Link Prediction in Complex Networks: An Empirical Review

NANDINI, YV, TANGIRALA, Jaya Lakshmi and ENDURI, Murali Krishna (2023). Link Prediction in Complex Networks: An Empirical Review. In: BHAJETA, Vikrant, CARROLL, Fiona, TAVARES, João Manuel R. S., SENGHAR, Sandeep Singh and PEER, Peter, (eds.) Intelligent Data Engineering and Analytics. Proceedings of the 11th International Conference on Frontiers of Intelligent Computing: Theory and Applications (FICTA 2023). Smart Innovation, Systems and Technologies (371). Singapore, Springer Nature Singapore, 57-67.

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Any real-world entity with entities and interactions between them can be modeled as a complex network. Complex networks are mathematically modeled as graphs with nodes denoting entities and edges(links) depicting the interaction between entities. Many analytical tasks can be performed on such networks. Link prediction (LP) is one of such tasks, that predicts missing/future links in a complex network modeled as graph. Link prediction has potential applications in the domains of biology, ecology, physics, computer science, and many more. Link prediction algorithms can be used to predict future scientific collaborations in a collaborative network, recommend friends/connections in a social network, future interactions in a molecular interaction network. The task of link prediction utilizes information pertaining to the graph such as node-neighborhoods, paths. The main focus of this work is to empirically evaluate the efficacy of a few neighborhood-based measures for link prediction. Complex networks are very huge in size and sparse in nature. Choosing the candidate node pairs for future link prediction is one of the hardest tasks. Majority of the existing methods consider all node pairs absent of an edge to be candidates; compute prediction score and then the node pairs with the highest prediction scores are output as future links. Due to the massive size and sparse nature of complex networks, examining all node pairs results in a large number of false positives. A few existing works select only a subset of node pairs to be candidates for prediction. In this study, a sample of candidates for LP based are chosen based on the hop distance between the nodes. Five similarity-based LP measures are chosen for experimentation. The experimentation on six benchmark datasets from four domains shows that a hop distance of maximum three is optimum for the prediction task.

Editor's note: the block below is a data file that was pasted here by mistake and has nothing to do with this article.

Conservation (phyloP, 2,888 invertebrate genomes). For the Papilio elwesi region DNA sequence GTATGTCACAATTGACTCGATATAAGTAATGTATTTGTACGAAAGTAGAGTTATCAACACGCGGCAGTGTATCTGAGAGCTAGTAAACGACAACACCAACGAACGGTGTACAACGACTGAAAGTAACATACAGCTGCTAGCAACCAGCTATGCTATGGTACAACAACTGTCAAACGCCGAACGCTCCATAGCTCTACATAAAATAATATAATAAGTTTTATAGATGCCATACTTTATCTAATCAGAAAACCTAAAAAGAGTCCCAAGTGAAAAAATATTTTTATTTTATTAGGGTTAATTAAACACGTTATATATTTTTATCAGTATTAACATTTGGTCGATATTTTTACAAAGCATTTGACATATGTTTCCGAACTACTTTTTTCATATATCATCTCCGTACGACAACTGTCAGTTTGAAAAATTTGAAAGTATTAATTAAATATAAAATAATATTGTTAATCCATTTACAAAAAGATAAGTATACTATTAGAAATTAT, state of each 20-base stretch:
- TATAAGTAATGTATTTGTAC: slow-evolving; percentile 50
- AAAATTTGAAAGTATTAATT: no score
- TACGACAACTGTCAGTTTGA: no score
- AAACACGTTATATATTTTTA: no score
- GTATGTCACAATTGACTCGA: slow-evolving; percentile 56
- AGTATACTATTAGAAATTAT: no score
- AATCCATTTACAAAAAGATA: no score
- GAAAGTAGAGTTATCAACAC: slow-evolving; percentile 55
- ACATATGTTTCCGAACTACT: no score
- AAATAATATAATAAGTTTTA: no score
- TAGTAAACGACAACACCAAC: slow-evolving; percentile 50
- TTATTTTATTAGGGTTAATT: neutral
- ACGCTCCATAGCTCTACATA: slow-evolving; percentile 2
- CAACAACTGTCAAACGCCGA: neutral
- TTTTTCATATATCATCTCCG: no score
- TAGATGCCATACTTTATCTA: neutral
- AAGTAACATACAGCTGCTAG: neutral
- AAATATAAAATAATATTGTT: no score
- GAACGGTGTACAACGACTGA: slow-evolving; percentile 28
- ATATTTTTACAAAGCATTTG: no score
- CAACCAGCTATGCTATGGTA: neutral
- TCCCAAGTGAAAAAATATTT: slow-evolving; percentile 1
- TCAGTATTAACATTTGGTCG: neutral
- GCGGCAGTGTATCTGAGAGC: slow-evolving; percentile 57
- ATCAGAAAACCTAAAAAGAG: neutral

Item Type: Book Section
Additional Information: Series ISSN - 2190-3026 FICTA 2023 11-12 April, Cardiff, UK.
Identification Number:
Page Range: 57-67
SWORD Depositor: Symplectic Elements
Depositing User: Symplectic Elements
Date Deposited: 06 Mar 2024 13:31
Last Modified: 06 Mar 2024 13:31

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